- Audience Column – Displays exactly how many people in your selected audience like the similar page.
- Facebook Column – Displays how many people total on Facebook like the similar page.
- Affinity Score – Displays a rating of how likely somebody within your selected audience is to also like that page.
This section can help you find new targetable interests and can give you insight on the potential crossover of your audiences. If a large portion of your selected audience also likes another page you are targeting, it is likely that you will have similar results targeting the similar page. Moreover, if you target two pages with different ad sets that are very similar you could be marketing to the same people twice.
Unfortunately, not every page that appears in this section will be a targetable interest for ads so you will need to see if it comes up in the search when building your audience. To avoid this nuance there is a great and free browser extension for Chrome that will highlight which pages are targetable. You can install the extension with this link and make a donation to the developer Med Djelaili (big thanks to Yousef and the Tasskickers community for sharing!).
Know Where Your Audience Lives
If you base your audience selection on a large geography, the ‘Locations’ tab at the top will display a breakdown of which cities and countries they are in. It will also display which languages are commonly spoken by your audience. Similar to the Affinity Score on the Page Likes tab, the locations and languages shown on the Locations tab will tell you what percent of your audience lives in that location or speaks a certain language. The ‘Compare’ column will tell you how likely your selected audience is to speak a certain language or live in a certain place as compared to all Facebook users.
Know How They Use Facebook
Next is the Acitvity tab. This will give you a general overview of how your selected audience uses Facebook. In the first section you will see how many pages each user in the audience likes on average. Lastly, you can also see the preferred devices used for browsing Facebook. If you see an unusually high number of people using one device, or a preference for mobile, you can adjust the delivery when creating your ads. It may be helpful to compare the information about your selected audience to all users on Facebook by removing any interest parameters you have set. This will help you understand if your audience has an unusually high portion of users on a specific type of device.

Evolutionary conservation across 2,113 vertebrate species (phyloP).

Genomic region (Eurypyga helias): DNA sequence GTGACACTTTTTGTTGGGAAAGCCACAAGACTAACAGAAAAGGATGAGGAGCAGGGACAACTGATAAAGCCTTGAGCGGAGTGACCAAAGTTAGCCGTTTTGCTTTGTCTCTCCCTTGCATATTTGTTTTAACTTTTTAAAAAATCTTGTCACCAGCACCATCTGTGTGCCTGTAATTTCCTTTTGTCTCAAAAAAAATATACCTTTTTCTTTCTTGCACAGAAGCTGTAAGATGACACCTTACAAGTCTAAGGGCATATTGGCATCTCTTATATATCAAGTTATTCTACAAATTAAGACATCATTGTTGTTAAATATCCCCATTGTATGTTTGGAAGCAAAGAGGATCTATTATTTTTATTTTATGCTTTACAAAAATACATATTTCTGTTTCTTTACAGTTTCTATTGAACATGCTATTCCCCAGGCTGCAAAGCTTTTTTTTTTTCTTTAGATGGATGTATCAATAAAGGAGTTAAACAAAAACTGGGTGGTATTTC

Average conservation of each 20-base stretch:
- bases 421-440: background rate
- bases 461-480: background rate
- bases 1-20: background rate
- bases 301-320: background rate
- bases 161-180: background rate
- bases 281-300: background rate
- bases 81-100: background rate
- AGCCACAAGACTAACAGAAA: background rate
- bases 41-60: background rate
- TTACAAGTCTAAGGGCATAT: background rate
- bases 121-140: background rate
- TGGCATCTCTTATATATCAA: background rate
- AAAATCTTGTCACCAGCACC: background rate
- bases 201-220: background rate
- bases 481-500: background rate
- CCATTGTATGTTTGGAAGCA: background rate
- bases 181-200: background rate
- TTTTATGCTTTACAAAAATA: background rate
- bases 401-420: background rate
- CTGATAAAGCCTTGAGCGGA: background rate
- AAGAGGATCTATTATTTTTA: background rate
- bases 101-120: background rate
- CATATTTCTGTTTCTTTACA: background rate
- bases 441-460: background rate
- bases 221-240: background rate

Know Their Household Data
Household information is likely not useful for e-commerce applications but it’s good to know what’s available. The Household tab is only available for audiences in the United States. Information available here includes income levels, rent or own, household size, home value, and preferred spending method. Below each data set you will see a percentage of the audience that had data available for these statistics.
Know What They Buy
Lastly is the Purchases tab. This information can be very useful for seeing retail spending habits as well as the types of things people in your audience spend money on and their likelihood to make an online purchase.
Most of this information won’t be relevant to e-commerce so don’t be alarmed if you don’t see any higher of a likelihood for your users to spend money on clothing or make an online purchase. A good design that is well targeted can still sell regardless of what this data might say.
Alternative Way to Finding Similar Pages Liked By Your Audience
There is a lesser known secret to finding other pages liked by your audience by using the Facebook graph search. Simply create a search query for ‘Pages liked by people who like [page name]’ and it will give you some top results. This method won’t give you as much of a breakdown but it can be a little bit quicker if you already know your niche.
Do you have any audience research tips of your own? Share them in the comments section!